Rome (dpa) - The British pound took a nosedive, and Asian, European and US stock markets plunged on Friday amid predictions that Britain's plans to leave the European Union could destabilize the global economy.

Italy and Spain, fragile economies within the eurozone, were the worst affected: The main indexes of the bourses in Milan and Madrid closed their daily trade down by more than 12 per cent, a negative record.

In Paris, the CAC 40 index was also heavily affected, down by more than 8 per cent to 4,107 points, while the final loss for the DAX index at the Deutsche Boerse in Frankfurt was 6.8 per cent, to 9.557 points.

In an apparent paradox, Britain's London Stock Exchange suffered less damage. Its FTSE 100 index, which was losing 8 per cent in early morning trading, closed the day down by only 3.15 per cent, at 6,138 points.

However, the British pound plummeted early Friday to its lowest level since 1985, trading at 1.33 dollars. By 1600 GMT, it had bounced back above the 1.36-dollar mark, while it was down by more than 6 per cent against the euro at 1.226.

Economists expect further depreciation in the coming weeks and months.

Global stock and currency markets went into turmoil after rallying on Thursday on the back of misguided expectations, fuelled by betting agencies, that the Remain camp would win Britain's EU membership referendum.

Wall Street, the world's largest trading floor, ended the day with the Dow Jones Industrial Average falling 611.21 points, or 3.4 per cent, to close at 17,399.86; the Nasdaq Composite Index was down 202.06 points, or 4.12 per cent; and the S&P 500 lost 76.02 points, or 3.60 per cent.

The referendum results also hit Asian markets hard: Japan's benchmark Nikkei 225 Stock Average closed down 7.92 per cent after falling as much as 8.46 per cent, while China's benchmark Shanghai Composite Index closed down 1.3 per cent and Hong Kong's Hang Seng Index ended the day down 2.9 per cent.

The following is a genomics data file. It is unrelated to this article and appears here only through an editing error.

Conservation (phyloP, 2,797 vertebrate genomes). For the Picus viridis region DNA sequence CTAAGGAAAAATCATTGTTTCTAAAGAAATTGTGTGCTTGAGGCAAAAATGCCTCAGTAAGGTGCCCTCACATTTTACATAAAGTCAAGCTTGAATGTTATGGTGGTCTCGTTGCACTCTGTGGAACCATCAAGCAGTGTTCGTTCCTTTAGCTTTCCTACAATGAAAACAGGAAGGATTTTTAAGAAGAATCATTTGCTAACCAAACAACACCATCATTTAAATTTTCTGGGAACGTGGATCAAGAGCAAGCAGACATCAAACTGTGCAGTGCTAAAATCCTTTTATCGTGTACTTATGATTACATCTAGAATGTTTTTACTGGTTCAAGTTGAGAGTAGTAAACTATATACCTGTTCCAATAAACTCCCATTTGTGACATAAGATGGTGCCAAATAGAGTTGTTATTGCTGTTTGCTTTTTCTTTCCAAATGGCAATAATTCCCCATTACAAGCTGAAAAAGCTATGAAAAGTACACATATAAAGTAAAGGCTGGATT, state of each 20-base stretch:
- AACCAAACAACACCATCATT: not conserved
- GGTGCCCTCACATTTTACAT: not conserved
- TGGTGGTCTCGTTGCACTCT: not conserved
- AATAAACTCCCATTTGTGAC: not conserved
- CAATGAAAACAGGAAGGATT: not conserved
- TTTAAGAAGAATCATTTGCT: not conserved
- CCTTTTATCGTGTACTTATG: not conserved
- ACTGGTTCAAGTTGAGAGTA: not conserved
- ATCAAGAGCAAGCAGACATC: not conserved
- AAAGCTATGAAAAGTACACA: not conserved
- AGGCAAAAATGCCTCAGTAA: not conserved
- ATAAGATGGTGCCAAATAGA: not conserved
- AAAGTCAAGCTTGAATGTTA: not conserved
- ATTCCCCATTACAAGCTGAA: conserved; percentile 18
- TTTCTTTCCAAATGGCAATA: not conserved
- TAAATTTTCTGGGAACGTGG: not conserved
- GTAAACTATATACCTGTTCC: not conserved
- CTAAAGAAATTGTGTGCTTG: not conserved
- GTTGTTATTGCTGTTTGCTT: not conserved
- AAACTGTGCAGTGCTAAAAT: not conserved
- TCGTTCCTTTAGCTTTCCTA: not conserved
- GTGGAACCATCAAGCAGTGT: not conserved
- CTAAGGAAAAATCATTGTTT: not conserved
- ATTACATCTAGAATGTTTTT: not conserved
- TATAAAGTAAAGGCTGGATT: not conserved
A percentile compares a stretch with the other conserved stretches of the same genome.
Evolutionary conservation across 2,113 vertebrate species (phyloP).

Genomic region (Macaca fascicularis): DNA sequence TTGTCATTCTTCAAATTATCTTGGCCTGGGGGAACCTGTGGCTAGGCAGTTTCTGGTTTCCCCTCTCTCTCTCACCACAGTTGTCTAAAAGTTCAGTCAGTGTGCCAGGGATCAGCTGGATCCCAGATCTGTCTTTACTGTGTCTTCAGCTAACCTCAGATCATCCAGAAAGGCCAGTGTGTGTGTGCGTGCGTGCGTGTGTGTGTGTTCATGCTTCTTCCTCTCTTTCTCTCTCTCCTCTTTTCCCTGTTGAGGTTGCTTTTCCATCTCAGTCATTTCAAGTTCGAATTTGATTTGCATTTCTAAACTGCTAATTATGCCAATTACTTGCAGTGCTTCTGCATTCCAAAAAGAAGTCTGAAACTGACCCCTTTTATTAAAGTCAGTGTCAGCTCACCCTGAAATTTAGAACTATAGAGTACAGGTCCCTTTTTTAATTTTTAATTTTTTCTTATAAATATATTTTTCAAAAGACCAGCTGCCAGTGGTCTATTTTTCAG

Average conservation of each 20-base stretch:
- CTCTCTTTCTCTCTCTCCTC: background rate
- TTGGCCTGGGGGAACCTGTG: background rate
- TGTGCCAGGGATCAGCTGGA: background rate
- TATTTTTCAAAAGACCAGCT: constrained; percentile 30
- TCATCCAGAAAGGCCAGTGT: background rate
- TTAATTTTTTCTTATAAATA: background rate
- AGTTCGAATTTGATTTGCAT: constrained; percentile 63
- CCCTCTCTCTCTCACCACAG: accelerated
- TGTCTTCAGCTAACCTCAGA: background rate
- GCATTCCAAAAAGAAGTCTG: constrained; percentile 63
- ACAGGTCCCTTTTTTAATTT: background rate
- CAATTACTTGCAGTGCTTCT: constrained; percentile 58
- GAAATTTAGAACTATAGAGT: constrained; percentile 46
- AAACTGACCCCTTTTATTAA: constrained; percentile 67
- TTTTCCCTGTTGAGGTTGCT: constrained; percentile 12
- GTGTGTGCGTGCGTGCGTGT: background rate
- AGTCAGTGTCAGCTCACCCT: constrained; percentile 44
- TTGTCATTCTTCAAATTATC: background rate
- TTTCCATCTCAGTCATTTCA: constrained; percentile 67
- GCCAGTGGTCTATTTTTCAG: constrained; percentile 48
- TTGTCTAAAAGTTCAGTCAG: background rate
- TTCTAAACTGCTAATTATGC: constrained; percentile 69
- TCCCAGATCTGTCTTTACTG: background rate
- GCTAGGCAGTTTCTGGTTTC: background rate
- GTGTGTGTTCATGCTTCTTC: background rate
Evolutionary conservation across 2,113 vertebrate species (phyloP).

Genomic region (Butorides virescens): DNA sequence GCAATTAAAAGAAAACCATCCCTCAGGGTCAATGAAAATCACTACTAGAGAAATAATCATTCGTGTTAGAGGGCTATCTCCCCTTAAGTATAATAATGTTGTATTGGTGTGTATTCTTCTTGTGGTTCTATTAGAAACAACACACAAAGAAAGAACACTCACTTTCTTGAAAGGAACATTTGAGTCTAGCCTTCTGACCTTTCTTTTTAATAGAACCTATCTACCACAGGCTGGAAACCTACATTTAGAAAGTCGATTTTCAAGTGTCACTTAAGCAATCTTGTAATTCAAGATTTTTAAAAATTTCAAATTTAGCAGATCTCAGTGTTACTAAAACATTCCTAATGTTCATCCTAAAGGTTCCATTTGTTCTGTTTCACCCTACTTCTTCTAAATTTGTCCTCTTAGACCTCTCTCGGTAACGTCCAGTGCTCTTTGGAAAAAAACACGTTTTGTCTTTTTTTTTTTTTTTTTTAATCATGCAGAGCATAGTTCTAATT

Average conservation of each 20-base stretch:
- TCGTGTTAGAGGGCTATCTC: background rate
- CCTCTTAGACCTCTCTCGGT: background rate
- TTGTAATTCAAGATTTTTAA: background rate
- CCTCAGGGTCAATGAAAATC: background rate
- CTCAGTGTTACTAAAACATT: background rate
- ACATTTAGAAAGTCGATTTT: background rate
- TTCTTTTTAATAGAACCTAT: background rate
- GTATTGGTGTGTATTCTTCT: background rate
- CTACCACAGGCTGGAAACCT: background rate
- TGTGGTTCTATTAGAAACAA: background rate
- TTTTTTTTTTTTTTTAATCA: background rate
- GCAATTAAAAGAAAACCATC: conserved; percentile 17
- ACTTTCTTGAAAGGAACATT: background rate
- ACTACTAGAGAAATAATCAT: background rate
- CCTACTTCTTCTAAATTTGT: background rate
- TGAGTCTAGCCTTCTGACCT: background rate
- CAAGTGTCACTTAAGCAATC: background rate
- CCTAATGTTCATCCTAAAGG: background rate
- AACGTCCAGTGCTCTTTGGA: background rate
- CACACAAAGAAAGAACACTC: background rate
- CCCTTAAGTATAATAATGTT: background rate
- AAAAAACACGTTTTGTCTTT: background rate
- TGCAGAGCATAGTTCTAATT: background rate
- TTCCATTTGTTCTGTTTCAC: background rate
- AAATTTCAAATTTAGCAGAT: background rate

Bank of England Governor Mark Carney said "some market and economic volatility can be expected" as Britain negotiates its EU exit, but his institution offered "more than 250 billion pounds of additional funds through its normal facilities" to soften the impact.

The European Central Bank and the G7 group of industrialized nations also moved to reassure markets.

"The European Central Bank (ECB) is closely monitoring financial markets and is in close contact with other central banks. The ECB stands ready to provide additional liquidity, if needed, in euro and foreign currencies," it said in a statement.

"G7 central banks have taken steps to ensure adequate liquidity and to support the functioning of markets," the group's central bankers and finance minister said after emergency talks. The G7 comprises the United States, Japan, Germany, France, Britain, Italy and Canada.

Analysts said markets were concerned about the uncertainty surrounding the so-called Brexit.

Daniel Vernazza, lead UK economist for Italy's UniCredit bank, said it was unclear whether London would continue to have unrestricted access to the EU's single market while it negotiates its walk out from the bloc.

"[Britain] could unilaterally move to limit immigration from the EU and ignore rulings from the European Court of Justice before a withdrawal agreement is made, but in response the EU would surely suspend access to the lucrative European single market," he wrote.

But Carney predicted there would be no immediate impact on Britons' lives.

"There will be no initial change in the way our people can travel, in the way our goods can move or the way our services can be sold," he said.

Denmark's Danske Bank said it expected Britain "to fall into recession" in the second half of the year, and the eurozone economy to follow suit, as a result of "falling investments due to higher uncertainty."

The global jitters linked to the Brexit could likely lead the US central bank, the Federal Reserve, to hold off on interest rate hikes for the rest of the year, Dutch bank ING's chief economist Rob Carnell wrote in a note.

In a statement, the US Federal Reserve said it was "carefully monitoring developments" and was "prepared to provide dollar liquidity through its existing swap lines with central banks, as necessary, to address pressures in global funding markets."

The Institute of International Finance (IIF), a global representative of the financial industry, urged policymakers to swiftly redefine British-EU relations.

"The full extent of the financial market and economic impact from Brexit will not be clear for some time, but it is sure to be very disruptive in the short term and a drag on economic growth and employment in the longer term–especially for [Britain,]" IIF President and CEO Tim Adams said.

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